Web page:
Met Office warns of heavy monsoon across Pakistan


ISLAMABAD: The Met Office has warned of above average monsoon rains in the upcoming season that may trigger flash floods across the country, especially along the Sulaiman Range.

The Sulaiman mountain range is a southern extension of the Hindu Kush Range and runs across Pakistan from the Federally Administered Tribal Areas in Khyber-Pakhtunkhwa through Balochistan along the borders of south-western Punjab and Sindh.

On Thursday, the Pakistan Meteorological Department said this monsoon season would result in 10% to 20% more precipitation than previous years.

PMD Director-General Dr Ghulam Rasul told The Express Tribune the southern Sindh region was expected to receive heavy rainfall during the monsoon.

“While this system will put an end to the long-running drought in Tharparkar, the rains will cause flooding in major urban centres,” he warned.

He added the monsoon season was expected to start in July this year but it was “too early to tell the exact week”.

The Met Office has also predicted above normal rainfall in Punjab, K-P, Sindh, Azad Kashmir and northeast Balochistan. Extreme showers are also likely in catchment areas of major rivers. Strong incursions of monsoon currents, coupled with high temperature, may trigger glacial lake outbursts, landslides and flash floods in upper K-P and Gilgit-Baltistan.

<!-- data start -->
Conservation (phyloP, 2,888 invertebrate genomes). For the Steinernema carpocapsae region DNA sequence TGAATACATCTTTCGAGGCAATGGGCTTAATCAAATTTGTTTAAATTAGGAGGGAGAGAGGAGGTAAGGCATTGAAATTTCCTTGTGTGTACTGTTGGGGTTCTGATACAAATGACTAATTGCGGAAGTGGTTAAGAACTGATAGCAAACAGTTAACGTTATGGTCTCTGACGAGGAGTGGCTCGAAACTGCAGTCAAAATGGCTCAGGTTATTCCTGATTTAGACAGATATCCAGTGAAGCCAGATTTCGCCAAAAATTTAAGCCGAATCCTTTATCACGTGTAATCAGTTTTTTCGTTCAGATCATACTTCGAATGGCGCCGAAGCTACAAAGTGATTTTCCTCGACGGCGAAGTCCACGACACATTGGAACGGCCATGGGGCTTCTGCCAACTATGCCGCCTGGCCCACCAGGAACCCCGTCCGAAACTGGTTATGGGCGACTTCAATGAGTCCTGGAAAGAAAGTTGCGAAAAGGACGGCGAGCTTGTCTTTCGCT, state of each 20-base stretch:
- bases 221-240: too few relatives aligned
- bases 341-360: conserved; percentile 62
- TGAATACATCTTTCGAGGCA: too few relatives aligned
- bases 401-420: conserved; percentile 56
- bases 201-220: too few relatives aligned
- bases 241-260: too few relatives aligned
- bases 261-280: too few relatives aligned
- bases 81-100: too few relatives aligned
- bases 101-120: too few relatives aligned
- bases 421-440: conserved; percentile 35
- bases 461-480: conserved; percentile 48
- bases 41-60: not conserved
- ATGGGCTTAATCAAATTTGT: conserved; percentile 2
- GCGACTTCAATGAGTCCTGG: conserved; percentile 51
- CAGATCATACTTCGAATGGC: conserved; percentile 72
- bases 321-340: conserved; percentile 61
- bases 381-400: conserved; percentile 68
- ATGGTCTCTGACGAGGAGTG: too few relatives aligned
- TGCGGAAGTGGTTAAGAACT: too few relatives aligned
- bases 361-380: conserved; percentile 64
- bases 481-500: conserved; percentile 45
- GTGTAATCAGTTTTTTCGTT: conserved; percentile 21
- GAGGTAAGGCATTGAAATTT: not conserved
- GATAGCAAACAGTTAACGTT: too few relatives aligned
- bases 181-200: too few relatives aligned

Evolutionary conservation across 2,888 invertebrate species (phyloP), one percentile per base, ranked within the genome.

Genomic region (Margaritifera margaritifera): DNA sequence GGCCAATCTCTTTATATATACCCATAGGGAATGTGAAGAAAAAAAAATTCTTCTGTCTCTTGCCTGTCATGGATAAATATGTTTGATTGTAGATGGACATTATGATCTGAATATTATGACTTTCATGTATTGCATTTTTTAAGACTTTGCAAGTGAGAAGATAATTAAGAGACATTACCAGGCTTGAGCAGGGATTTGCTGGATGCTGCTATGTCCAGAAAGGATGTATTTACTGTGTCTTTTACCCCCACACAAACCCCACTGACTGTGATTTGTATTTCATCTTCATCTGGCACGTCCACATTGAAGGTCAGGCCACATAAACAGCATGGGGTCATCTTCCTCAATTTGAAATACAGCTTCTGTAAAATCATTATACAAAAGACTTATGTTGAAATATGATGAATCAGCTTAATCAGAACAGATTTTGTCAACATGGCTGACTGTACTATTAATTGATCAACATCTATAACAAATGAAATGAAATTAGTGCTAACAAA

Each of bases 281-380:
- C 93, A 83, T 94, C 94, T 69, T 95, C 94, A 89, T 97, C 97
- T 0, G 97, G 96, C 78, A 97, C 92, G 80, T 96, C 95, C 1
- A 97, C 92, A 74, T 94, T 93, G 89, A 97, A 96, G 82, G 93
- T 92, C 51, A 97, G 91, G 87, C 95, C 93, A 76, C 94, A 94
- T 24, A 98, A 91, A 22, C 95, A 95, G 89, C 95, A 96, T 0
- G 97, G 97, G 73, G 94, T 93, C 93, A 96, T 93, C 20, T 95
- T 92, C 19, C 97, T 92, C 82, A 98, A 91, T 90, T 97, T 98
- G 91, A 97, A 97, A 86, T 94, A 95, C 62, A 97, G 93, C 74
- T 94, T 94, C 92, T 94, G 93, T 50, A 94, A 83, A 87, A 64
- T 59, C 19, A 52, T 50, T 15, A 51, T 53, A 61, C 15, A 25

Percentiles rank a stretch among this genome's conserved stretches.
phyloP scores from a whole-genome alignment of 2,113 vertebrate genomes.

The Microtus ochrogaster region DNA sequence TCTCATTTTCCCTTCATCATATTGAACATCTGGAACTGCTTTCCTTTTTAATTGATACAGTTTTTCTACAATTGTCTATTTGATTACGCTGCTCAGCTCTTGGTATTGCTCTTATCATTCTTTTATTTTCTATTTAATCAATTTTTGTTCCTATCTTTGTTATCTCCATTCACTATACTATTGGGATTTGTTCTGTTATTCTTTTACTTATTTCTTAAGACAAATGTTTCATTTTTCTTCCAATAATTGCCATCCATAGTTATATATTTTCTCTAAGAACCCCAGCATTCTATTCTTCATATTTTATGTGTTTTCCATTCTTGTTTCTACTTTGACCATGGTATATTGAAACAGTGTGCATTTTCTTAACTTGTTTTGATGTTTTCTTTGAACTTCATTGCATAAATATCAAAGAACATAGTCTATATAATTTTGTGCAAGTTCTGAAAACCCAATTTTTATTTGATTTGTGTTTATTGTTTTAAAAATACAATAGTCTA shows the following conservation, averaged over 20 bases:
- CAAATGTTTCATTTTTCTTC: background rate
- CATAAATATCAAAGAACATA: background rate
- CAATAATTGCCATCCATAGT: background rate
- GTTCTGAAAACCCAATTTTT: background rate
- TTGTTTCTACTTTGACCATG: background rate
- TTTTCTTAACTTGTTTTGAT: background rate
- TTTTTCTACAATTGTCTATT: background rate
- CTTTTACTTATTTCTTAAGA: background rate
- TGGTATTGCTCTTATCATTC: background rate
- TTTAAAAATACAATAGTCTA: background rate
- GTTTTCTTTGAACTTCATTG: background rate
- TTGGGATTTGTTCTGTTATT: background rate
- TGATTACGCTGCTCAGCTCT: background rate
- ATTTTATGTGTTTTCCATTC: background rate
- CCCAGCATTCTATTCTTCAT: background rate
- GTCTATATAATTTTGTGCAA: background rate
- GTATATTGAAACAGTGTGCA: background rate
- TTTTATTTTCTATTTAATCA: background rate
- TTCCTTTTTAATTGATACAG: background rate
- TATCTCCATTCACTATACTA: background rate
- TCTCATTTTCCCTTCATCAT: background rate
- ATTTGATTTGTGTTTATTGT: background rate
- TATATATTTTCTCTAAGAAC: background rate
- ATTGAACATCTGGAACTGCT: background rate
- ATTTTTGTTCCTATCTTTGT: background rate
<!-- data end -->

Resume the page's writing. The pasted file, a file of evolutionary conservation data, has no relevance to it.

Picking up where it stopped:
Meanwhile, the National Disaster Management Authority (NDMA) also organised a pre-monsoon 2016 preparedness conference.

NDMA spokesperson Ahmed Kamal told  that based on the PMD forecast and lessons learnt from the recent past, the authority had directed all provincial departments to complete preventive measures before June 30 to avoid the loss of life and property.

Since 2010, Pakistan has been struggling to cope with monsoon rains and the subsequent floods. The authorities have also failed to finalise the 10-year National Flood Protection Plan to cope with the natural calamity before time.

A Met Office official, who did not want to be named, said the Federal Flood Commission (FFC) had formulated the plan through World Bank funding but was still being worked on.

The draft of the plan was tabled before the Council of Common Interests (CCI) for approval but some of the provinces refused to accept it, claiming the plan was chalked out without consulting them, he said.

He added a few changes suggested by the concerned provinces were incorporated but the draft of the plan was still awaiting approval.




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